Underage Gambling – What are they thinking?
In this blog we will explore the topic of underage gambling. As we conduct this exploration I think we will find that even with legal restrictions set in place, underage gambling is a serious challenge that should be addressed by parents, educators and the community at large.
Understanding Teen Behavior
The difficulty of understanding teenage behavior has been a longstanding stereotype. Just pool a group of parents, teachers or adults reminiscing on their past and you will likely hear some version of
“I can’t imagine what they (or “I”) was thinking
When we hear this type of comment, it almost always explicitly refers to teenager’s decision-making ability and, more specifically, to the type of risks they take. The fairly clear implication is these young minds have no real grasp of the dangerous consequences which seem so clear to their adult counterparts. And just as people recognize that there are exceptions to this generalization, they also recognize it to include some sense of relatable truth.
Logically we can speculate on the reasons for this pattern of behavior. One simple reason is that a teenager’s limited real-world experience—the factor which almost everyone recognizes as life’s greatest teacher.
Another significant factor is the effect of external influences such as a teen’s friends, peers and culture. And, in the modern world, no list of significant influences would be complete without mention of social and commercial media. From simple signs and electronic billboards to TV shows and big budget movies, to Facebook and Twitter where we announce and discuss it all—modern media can have an overwhelming influence on a young mind.
Insights of Modern Science
Today, modern science reveals another reason, which underlies all the others and gives helpful explanation: the mystery behind often-times puzzling teenage behavior is solved by an understanding of the teenage brain.
With some reflection this seems almost obvious.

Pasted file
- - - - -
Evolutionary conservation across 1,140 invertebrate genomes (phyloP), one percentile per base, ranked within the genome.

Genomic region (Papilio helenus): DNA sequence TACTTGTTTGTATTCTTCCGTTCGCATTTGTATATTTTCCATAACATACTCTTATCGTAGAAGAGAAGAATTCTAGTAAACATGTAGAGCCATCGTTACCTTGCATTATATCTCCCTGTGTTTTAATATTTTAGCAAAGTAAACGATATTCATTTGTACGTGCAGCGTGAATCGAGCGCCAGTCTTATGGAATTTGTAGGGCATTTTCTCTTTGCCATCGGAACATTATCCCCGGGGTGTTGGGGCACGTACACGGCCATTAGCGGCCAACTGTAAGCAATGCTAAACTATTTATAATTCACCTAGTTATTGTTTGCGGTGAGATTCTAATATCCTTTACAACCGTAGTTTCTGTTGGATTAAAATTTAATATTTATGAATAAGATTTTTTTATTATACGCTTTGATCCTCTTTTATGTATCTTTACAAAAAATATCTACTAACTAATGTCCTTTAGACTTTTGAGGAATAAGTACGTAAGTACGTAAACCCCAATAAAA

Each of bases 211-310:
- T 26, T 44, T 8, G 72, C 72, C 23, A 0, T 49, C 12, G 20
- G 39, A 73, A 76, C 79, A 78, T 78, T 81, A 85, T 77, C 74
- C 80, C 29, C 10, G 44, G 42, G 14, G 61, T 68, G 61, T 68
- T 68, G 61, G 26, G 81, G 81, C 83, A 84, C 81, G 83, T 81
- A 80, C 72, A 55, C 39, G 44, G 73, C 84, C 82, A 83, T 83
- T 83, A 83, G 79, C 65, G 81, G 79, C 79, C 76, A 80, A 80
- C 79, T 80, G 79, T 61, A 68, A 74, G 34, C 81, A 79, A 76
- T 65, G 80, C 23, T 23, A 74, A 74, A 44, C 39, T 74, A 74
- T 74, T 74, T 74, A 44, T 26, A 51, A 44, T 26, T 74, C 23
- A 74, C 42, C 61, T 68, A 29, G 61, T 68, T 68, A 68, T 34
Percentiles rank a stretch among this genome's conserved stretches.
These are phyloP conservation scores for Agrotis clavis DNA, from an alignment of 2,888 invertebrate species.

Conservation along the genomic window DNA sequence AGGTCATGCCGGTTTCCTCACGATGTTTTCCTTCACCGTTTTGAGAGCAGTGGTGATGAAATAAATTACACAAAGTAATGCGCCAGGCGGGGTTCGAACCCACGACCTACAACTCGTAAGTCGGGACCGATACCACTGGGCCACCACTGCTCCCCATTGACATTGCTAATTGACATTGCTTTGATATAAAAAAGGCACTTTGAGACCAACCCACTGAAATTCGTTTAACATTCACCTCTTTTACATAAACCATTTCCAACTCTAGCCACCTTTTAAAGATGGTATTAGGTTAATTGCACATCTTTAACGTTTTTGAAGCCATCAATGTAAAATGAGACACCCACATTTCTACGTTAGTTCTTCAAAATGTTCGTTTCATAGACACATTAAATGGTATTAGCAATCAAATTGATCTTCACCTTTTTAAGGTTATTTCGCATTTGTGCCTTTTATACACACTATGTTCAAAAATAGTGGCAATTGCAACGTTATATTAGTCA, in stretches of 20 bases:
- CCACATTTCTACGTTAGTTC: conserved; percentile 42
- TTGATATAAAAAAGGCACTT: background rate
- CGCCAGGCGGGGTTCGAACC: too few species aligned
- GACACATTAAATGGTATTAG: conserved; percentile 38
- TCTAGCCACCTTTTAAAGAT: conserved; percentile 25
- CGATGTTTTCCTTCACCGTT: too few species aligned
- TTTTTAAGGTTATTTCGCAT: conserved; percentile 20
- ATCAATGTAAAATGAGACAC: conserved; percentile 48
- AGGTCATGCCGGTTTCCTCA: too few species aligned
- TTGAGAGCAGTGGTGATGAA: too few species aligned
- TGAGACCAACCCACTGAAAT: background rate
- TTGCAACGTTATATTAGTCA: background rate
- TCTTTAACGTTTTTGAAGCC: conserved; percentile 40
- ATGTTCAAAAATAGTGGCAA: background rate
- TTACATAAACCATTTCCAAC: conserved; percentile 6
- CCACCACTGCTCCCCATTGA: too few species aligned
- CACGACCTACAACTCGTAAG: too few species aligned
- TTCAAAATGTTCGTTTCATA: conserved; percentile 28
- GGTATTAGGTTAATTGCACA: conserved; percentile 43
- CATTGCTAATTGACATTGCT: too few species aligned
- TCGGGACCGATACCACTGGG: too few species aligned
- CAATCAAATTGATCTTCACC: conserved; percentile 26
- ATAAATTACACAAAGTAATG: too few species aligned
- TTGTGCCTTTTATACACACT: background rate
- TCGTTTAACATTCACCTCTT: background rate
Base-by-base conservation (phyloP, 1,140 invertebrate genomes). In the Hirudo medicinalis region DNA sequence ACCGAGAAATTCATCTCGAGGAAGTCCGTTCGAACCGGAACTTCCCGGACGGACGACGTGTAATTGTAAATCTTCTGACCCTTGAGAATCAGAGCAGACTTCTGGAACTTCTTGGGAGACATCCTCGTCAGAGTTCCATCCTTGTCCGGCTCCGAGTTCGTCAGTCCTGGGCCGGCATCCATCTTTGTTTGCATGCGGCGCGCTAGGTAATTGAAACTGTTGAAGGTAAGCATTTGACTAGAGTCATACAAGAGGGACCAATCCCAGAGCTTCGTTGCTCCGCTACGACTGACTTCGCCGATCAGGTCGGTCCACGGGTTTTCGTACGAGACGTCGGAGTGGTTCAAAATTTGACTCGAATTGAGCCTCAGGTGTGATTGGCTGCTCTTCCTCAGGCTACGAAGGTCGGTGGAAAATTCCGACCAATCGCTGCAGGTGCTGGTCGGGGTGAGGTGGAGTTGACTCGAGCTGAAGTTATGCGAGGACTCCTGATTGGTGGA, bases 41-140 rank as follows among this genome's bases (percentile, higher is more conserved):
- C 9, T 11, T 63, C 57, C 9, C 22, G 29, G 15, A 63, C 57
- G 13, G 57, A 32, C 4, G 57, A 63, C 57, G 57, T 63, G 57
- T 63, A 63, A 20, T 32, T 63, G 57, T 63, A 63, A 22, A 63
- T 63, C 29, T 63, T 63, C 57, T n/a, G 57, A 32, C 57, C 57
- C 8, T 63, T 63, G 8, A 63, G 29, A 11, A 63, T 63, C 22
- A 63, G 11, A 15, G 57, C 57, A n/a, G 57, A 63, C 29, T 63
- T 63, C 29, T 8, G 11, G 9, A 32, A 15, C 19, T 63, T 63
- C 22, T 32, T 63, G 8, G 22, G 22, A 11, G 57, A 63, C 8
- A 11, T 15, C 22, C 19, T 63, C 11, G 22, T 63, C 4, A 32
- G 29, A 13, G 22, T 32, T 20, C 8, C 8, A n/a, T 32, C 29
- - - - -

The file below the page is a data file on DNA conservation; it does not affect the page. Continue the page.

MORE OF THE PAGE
As in many other parts of nature, there is a developmental difference between adolescent and adult. That is, teenagers are at a different biological stage than adults and therefore at a different stage of brain development. And this, in turn, means they tend to think a little differently than their elders.
Put oversimply, this stage of brain development pushes them to want to explore the world, test its boundaries and understand its workings by practical experience. This is literally hardwired into their minds.
And one of the main areas this is seen, is in the aforementioned area of decision-making. Prompted by the overwhelming impulses of their developing brains, teens tend to have an interest in low-effort, high-risk, high-reward activities.
With these reasons as a context, the draw and dangers of underage gambling should be fairly clear. Gambling is a risky behavior by definition. And many modern forms of gambling require little effort, while offering high-reward—a formula which can offer tempting excitement, but also serious consequences.
These consequences occur at various levels.
The excitement of gambling exists because of the tension produced by winning versus losing. So, the most threatening consequence seems to be losing or losing significantly. But the truth is, winning can be just as harmful.
In part because the thrill of winning is the often what gambling addiction is built on, and also because, whether winning or losing, underage gambling is occurring in an underage, underdeveloped brain, and its effects can do long-term damage.
When we consider these facts we see why underage gambling is its own special category of problem gambling and why informed prevention is a so important.
In the next blog we will explore this importance in a bit more detail and talk about common trends in underage gambling, common warning signs, and what parents and other concerned adults can do.
Of course, if you are concerned about underage gambling or already convinced you need help, don’t hesitate to contact us. We can provide free resources and offer certified treatment, for developing brains and those that care about them.
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